Thanks for this post, Evan, and for your useful overview of G’s chapter. What I noticed, coming from our previous discussion, is how this chapter seems to answer Dwight’s earlier question of whether slavery produced its “own” culture? G’s answer seems to be a qualified one, that certain practices were developed, first among the African-born or “Africanized” slaves on the plantations, then later among the creole populations, that responded in various ways to their conditions. These practices included the provision-ground and the task system, but also more “counter-aesthetic” practices like the singing, instrument-playing, and dancing that signified their difference from the white planters. These practices, produced in hardship, remain fragmentary, tactical, yet resistant “practices” among people who lack any territory to call their own (Certeau). Nonetheless, they do allow some kind of community to form, and for some kind of culture to be transmitted, even in attenuated ways, over time.

    The examples of “John Canoe” and other forms of ritualized performance described here seem to exemplify for me the “safety-valve” interpretation of Bakhtinian carnival, which allows a determinate period of inversion to release tensions before shutting them down and restoring the usual hierarchy of things. Is this why you believe that G’s treatment of the archive is more recuperative than “ambivalent”? On the other hand, I think the accounts of Douglass and ultimately Madden are intended to offset the possibility of a pastoralized depiction of these kinds of “counter-aesthetic” performances. No sentiment, no gratitude, on display here.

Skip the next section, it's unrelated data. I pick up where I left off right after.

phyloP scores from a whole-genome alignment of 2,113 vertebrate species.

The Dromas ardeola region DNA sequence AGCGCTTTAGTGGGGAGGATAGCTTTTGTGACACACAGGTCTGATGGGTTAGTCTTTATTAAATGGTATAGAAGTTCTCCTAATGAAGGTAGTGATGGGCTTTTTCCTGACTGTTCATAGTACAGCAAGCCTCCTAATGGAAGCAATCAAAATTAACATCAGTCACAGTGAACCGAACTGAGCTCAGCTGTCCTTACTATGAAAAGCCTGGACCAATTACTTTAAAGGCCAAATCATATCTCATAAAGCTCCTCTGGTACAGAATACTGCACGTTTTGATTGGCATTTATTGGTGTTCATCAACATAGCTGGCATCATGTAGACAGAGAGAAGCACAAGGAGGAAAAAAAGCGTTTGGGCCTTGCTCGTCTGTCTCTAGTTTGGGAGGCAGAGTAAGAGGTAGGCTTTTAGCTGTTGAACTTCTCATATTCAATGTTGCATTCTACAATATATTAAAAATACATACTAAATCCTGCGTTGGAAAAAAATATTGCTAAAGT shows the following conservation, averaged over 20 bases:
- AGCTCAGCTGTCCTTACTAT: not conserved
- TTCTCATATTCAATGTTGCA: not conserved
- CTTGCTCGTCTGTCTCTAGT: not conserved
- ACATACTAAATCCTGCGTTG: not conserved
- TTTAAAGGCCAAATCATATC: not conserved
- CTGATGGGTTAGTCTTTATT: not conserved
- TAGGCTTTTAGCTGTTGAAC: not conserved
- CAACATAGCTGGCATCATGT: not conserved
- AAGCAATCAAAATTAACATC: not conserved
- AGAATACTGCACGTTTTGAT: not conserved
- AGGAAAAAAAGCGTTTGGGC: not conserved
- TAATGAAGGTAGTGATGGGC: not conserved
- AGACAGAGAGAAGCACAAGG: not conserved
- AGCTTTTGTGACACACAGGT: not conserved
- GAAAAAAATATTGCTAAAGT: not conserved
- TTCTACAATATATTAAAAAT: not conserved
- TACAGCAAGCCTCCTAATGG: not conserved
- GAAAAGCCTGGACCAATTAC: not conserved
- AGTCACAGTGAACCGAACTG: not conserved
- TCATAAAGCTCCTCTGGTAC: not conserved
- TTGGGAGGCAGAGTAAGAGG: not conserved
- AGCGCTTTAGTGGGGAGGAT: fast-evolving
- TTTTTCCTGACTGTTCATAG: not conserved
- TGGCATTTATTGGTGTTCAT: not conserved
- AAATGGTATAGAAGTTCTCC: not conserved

I think that one of the reasons why Douglass plays such an interesting role in this book is that he seems to articulate the ethical problems of spectatorial pleasure in racialized bodies and their subjection. It also seems that voices like the “old slave” are brought forward to challenge and disenchant those, like Madden, who would take an aesthetic pleasure in the suffering or subjection of others. The culture of taste, and its imagined affinities, are caught up short in such encounters.

  2. Melissa Mowry

    I think Dave’s reading is spot on and I think it offers a great opportunity to draw in some commentary from the posts on Chapter Four and engage in candid conversation about the nature of Gikandi’s archive, what we’re willing to accept as evidence, the somewhat idiosyncratic role of theory in his work. For some reason, Gikandi’s discussion of bodies in Chapter 4, particularly his reading of Douglass’s description of his aunt’s whipping and my agreement with him that Hester’s master had a libidinal investment in punishing her, has elicited charges of “trumped up evidence.” I’m less interested in rebutting this specific charge than using it as a springboard to discuss how we constitute a “body of evidence” or an archive and why discussions of systematic physical brutality and systematic exploitation can be so intellectually uncomfortable.